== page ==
Only one study investigated whether preferred place of death for patients with CKD5 on either CKM or a dialysis pathway was congruent with their actual place of death [24]. The study indicated that patients on the CKM pathway more often die at home or in a hospice compared to patients on dialysis, who more often die in hospital. Studies of the general public and of patients with cancer have shown that most people would prefer to die at home [46, 47]. Based on our review, dying at home or in a hospice seems more likely to be the outcome for patients managed conservatively compared to patients on dialysis [24, 25]. Whether this result fulfils patients’ preferences was, however, unclear.

Strengths and Limitations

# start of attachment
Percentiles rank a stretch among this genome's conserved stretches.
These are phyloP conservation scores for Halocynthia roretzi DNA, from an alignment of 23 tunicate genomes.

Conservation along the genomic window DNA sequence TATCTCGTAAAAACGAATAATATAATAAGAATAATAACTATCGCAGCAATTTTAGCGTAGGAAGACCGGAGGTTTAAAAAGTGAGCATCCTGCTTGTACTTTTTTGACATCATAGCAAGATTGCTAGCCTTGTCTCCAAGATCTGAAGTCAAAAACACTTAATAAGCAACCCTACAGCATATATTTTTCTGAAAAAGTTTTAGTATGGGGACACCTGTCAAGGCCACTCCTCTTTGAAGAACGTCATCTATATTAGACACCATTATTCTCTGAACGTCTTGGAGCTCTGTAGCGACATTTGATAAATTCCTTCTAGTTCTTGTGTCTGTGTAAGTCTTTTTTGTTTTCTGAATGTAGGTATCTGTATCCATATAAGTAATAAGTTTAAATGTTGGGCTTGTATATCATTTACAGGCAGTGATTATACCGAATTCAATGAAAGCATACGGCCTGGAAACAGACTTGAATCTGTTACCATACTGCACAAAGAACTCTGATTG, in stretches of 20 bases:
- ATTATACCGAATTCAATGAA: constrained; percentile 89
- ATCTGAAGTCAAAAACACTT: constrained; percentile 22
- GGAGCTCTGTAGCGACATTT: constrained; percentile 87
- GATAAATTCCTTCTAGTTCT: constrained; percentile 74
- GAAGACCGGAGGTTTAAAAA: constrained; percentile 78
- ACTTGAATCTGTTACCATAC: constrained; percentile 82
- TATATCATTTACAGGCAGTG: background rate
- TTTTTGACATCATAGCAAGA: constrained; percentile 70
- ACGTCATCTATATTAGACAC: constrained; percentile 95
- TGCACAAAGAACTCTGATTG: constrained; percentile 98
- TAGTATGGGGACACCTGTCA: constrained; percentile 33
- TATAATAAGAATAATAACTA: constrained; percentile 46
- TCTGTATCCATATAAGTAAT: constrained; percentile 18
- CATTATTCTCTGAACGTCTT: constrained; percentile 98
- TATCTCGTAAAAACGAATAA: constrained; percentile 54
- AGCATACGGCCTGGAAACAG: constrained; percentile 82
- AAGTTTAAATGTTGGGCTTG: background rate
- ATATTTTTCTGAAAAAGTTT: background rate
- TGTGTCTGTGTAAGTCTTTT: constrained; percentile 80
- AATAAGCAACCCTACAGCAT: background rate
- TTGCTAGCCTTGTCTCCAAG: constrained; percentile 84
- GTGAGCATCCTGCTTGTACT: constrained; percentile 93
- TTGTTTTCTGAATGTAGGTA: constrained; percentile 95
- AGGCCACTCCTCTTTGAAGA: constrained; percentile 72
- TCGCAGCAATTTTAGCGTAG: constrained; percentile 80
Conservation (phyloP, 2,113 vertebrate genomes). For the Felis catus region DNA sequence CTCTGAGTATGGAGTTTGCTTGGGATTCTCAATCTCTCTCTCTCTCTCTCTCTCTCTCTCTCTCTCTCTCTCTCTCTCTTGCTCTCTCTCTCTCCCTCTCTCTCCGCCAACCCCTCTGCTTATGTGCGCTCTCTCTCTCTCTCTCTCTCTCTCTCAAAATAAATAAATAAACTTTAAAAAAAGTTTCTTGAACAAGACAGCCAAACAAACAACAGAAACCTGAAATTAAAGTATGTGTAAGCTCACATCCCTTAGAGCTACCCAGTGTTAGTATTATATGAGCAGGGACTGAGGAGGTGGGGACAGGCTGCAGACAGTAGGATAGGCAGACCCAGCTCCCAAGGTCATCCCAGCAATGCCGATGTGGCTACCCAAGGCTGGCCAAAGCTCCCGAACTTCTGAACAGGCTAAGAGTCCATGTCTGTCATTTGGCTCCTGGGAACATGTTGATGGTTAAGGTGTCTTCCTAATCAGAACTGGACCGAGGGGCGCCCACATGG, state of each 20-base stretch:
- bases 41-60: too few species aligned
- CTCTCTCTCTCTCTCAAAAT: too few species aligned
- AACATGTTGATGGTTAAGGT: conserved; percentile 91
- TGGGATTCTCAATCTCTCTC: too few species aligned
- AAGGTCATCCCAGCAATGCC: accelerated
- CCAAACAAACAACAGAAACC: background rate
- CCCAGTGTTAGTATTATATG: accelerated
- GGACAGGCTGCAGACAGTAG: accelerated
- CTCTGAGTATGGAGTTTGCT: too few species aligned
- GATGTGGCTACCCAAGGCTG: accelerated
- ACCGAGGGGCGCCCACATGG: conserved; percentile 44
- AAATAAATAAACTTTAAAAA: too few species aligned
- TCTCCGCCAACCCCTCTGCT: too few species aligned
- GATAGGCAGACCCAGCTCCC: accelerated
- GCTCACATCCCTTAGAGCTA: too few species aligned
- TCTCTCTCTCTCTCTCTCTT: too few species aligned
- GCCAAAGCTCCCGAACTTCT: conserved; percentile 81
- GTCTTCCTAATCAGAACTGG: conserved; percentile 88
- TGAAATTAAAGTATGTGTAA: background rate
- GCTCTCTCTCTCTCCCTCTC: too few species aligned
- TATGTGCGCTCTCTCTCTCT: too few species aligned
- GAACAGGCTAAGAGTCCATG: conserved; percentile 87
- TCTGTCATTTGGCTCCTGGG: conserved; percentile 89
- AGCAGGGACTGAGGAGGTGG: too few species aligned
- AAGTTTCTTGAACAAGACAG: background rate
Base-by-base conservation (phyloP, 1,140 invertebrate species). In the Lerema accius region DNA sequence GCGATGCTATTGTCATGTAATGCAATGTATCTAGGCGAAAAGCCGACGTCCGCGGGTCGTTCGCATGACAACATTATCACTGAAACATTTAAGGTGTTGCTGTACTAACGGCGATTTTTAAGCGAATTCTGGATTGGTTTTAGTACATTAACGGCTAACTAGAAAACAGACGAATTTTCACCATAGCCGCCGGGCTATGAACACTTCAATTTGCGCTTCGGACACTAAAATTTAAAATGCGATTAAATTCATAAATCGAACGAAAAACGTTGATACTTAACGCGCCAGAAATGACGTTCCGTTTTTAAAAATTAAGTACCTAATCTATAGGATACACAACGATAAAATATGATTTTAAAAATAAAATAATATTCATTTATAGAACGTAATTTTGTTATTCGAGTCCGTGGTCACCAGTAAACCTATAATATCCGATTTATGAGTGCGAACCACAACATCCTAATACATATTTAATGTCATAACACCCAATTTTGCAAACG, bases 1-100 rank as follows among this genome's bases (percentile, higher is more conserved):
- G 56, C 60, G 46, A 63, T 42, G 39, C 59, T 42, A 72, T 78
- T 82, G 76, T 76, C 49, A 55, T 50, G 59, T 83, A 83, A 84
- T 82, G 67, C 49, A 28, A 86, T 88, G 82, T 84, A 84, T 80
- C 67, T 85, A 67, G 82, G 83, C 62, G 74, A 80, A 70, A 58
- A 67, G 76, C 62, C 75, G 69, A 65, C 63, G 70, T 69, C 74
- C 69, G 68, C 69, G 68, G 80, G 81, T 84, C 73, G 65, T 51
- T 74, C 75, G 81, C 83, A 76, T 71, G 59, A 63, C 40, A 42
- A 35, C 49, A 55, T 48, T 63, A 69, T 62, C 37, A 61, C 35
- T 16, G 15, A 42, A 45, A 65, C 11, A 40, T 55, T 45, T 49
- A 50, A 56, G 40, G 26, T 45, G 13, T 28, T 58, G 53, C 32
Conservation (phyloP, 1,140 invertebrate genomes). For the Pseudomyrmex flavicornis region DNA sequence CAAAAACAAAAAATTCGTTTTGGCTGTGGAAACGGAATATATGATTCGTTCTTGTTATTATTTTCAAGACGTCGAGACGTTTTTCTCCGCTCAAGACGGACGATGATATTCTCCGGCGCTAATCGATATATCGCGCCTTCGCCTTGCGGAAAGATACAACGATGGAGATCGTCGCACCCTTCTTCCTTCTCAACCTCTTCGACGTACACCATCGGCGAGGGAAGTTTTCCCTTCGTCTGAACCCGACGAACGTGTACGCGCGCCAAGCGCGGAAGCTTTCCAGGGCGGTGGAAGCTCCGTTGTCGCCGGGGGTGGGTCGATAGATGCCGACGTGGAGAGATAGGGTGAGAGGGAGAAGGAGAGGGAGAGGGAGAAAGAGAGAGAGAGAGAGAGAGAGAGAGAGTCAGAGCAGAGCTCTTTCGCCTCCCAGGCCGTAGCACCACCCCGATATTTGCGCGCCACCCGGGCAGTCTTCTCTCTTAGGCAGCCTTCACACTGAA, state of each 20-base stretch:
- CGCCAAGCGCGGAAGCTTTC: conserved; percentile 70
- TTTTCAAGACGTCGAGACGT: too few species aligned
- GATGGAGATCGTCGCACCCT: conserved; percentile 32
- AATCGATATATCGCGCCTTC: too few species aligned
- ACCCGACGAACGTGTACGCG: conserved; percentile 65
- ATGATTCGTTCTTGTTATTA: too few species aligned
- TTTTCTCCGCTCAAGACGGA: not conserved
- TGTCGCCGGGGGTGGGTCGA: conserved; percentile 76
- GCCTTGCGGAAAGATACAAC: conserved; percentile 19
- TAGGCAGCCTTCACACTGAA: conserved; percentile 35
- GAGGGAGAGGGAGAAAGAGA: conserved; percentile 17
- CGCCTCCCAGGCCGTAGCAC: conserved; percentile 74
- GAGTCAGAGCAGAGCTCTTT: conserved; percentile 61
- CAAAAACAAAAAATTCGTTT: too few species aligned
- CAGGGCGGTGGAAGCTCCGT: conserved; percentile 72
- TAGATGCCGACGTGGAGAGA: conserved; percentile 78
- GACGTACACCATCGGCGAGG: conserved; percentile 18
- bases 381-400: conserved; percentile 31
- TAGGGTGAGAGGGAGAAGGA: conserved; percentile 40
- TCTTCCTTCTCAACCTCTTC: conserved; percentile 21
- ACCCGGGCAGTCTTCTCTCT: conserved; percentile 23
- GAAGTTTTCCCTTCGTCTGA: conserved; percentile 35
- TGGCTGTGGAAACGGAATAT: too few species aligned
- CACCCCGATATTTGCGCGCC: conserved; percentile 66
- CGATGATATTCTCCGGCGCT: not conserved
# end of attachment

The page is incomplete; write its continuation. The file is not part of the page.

This review was conducted rigorously, using robust processes and relevant software tools. However, the study does have some limitations. All previous studies analysed were of observational design with variable sample size and quality and investigated patient groups that were heterogeneously defined. Furthermore, outcomes were assessed over different time periods. The quality of studies was reduced due to lead time bias when estimating mortality, and by confounders mostly favouring dialysis. Data heterogeneity restricted the use of meta-analysis. A high heterogeneity (I2 = 82 %) was found in the meta-analysis of mortality (See Fig. 2). One reason for this heterogeneity could be variation between countries. The total of included studies represents only 10 countries with more than a third of the studies having been conducted in UK. A sub-analysis of four studies from UK [3, 25, 31, 40] had a moderate heterogeneity (I2 = 68 %) with a pooled hazard ratio of mortality of 0.49; 95 % confidence interval 0.29–0.74. A sub-analysis of three studies from the Netherlands [21, 32, 33] had a low heterogeneity (I2 = 0 %) with a pooled hazard ratio of 0.59; 95 % confidence interval 0.46–0.74. A study determining the practice patterns of CKM in UK showed that CKM is acknowledged in all renal units. However, considerable variation was seen in how units described and delivered CKM [48]. We identified such variation also among the studies included in this review which may have caused selection bias and may have in some studies influenced the results in predictable way.